bmi rebirth – Your opinionsBack to Forum
Anonymous9 Feb 2014
With talk of bmi regional rebranding to bmi, just wondering what everyone’s thoughts are on an eventual rebrand to British Midland.
After all, before it got swallowed by BA, the airline had finally become British Midland International after years of bmi , where the “I” apparently meant nothing ( I always thought the mi was short for midland).
I saw this video from British Midland International and it is clear how passionate the staff were about their “ Flying Diamond”.
Admittedly, the Aberdeen and Bristol centric bmi regional is a far cry from the Heathrow based titan that was British Midland International flying all over the UK,Europe,Central Asia, the Middle East and Africa.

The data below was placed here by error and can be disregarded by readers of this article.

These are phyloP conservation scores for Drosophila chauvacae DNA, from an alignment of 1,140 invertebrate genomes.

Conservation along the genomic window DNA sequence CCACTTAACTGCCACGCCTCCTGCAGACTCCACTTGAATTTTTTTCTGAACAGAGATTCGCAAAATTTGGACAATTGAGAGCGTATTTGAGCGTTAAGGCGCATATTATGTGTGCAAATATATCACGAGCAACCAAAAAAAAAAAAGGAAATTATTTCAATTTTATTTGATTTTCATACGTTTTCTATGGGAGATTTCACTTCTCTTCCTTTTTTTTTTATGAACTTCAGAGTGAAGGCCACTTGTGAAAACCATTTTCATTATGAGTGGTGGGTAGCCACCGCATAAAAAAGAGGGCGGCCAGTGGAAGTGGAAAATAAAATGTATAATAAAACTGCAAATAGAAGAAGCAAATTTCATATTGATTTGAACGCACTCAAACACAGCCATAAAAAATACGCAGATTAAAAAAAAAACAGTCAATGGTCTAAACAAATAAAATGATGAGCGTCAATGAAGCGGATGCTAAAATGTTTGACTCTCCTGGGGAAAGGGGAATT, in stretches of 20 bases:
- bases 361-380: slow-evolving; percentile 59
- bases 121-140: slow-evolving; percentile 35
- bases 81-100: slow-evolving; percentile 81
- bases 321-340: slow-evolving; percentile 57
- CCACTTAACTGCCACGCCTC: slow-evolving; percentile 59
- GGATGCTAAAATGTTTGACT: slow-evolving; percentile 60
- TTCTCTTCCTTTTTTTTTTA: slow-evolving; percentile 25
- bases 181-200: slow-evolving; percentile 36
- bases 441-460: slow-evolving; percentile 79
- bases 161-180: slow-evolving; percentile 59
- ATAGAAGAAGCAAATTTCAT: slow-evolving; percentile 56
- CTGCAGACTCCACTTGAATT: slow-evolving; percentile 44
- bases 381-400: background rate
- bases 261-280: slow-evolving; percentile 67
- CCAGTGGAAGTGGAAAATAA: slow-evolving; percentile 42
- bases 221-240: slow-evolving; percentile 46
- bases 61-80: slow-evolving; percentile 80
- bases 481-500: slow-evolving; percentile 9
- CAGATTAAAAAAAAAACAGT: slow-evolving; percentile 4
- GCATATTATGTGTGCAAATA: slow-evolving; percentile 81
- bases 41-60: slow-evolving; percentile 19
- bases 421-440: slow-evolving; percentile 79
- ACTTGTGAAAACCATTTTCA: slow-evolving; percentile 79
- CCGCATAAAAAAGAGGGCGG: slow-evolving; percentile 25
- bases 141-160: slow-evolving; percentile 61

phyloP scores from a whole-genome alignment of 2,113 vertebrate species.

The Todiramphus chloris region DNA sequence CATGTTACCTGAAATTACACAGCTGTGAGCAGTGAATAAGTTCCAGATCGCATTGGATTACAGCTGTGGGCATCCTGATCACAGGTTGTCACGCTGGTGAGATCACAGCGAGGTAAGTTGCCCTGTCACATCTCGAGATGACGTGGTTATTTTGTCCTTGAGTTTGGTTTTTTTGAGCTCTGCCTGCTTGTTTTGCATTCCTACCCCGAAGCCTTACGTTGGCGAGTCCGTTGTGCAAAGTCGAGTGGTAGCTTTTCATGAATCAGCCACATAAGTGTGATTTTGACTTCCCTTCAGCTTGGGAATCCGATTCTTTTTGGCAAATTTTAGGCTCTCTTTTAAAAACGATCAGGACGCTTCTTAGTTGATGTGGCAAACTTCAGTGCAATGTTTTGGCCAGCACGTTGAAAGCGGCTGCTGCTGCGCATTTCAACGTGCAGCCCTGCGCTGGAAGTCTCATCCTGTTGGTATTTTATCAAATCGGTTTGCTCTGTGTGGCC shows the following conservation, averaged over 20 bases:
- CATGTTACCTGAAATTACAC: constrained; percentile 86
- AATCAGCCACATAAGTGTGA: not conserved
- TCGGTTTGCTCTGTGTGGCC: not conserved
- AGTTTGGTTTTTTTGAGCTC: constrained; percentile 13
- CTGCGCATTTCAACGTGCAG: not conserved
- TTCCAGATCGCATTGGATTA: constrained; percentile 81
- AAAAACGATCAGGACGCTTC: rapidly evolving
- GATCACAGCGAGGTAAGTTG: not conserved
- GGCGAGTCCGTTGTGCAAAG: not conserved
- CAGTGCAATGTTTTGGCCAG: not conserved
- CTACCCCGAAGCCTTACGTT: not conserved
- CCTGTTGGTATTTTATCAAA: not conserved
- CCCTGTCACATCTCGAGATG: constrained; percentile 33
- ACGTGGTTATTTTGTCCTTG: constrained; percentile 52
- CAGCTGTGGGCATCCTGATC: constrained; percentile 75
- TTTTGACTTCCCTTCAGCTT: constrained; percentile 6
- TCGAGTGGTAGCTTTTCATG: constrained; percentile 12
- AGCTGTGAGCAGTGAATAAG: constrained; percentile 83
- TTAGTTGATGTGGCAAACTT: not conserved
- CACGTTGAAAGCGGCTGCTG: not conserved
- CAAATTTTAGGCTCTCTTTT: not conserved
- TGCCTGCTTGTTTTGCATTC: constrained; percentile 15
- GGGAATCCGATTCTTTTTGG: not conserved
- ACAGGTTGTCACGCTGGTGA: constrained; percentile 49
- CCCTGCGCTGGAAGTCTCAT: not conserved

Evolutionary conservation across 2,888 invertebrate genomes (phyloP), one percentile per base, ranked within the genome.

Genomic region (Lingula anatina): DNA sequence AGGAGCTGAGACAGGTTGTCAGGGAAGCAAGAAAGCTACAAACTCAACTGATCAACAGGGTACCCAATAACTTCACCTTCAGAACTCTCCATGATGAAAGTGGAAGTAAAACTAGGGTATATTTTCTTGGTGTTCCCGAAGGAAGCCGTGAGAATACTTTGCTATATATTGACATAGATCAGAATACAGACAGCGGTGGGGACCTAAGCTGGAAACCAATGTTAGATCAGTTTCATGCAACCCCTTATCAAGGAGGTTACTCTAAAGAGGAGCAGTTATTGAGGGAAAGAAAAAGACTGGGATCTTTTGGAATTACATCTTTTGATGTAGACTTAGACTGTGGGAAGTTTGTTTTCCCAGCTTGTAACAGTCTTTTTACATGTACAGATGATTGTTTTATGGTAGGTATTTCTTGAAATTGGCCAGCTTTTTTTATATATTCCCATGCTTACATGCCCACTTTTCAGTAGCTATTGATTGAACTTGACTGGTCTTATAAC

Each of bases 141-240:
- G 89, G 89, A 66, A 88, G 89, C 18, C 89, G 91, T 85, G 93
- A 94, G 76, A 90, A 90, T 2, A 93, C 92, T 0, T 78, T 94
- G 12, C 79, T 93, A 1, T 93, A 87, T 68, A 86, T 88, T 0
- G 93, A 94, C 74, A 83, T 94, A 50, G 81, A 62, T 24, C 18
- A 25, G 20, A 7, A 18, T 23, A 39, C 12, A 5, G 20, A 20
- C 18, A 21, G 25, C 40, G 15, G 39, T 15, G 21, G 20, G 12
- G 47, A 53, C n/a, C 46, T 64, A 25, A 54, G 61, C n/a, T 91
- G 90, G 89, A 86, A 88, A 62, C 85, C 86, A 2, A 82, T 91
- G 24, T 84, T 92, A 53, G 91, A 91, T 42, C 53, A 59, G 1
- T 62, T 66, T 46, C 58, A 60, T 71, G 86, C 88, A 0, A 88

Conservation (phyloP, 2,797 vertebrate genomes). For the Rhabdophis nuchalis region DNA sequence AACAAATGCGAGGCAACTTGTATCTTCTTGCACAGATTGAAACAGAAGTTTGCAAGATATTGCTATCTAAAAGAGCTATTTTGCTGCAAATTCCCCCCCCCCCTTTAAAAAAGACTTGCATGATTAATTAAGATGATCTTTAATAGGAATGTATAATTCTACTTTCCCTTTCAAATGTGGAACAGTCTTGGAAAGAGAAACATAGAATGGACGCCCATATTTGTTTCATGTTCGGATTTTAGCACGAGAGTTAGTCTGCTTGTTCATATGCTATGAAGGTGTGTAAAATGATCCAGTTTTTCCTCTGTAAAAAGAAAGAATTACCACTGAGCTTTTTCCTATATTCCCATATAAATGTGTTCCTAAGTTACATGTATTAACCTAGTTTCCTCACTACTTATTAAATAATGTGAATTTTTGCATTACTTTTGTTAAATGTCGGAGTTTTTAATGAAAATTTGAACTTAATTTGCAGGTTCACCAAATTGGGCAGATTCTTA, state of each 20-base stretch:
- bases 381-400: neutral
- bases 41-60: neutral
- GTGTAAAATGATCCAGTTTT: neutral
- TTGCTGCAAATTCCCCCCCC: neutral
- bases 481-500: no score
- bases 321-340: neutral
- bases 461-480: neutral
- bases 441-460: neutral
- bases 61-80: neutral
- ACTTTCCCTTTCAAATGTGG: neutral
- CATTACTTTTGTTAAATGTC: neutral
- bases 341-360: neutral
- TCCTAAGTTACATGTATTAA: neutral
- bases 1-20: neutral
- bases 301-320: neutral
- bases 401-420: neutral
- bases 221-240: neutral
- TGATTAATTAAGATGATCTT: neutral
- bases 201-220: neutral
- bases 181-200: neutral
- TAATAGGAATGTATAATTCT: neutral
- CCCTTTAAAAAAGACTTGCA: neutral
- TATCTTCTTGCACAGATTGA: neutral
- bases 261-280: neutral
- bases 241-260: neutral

Does anyone feel that bmi regional may eventually expand and upgrade to larger A319/320 aircrafts and recommence a more dense UK network and perhaps restart Amsterdam,Brussels,Glasgow,Edinburgh,Manchester to Heathrow ?
Also,there is a big scope for the return of the Diamond Service as customer today do want frills and are prepared to pay for these. Although BD fares were always competitive anyway.
I think with the British Midland brand being so strong and fondly remembered and so many staff who would be ready to serve the reborn British Midland, the airline has a strong chance of success.
It is a shame that a certain ex employee who is so busy buying shares in every other airline these days, was so far removed from helping BD when it most needed help.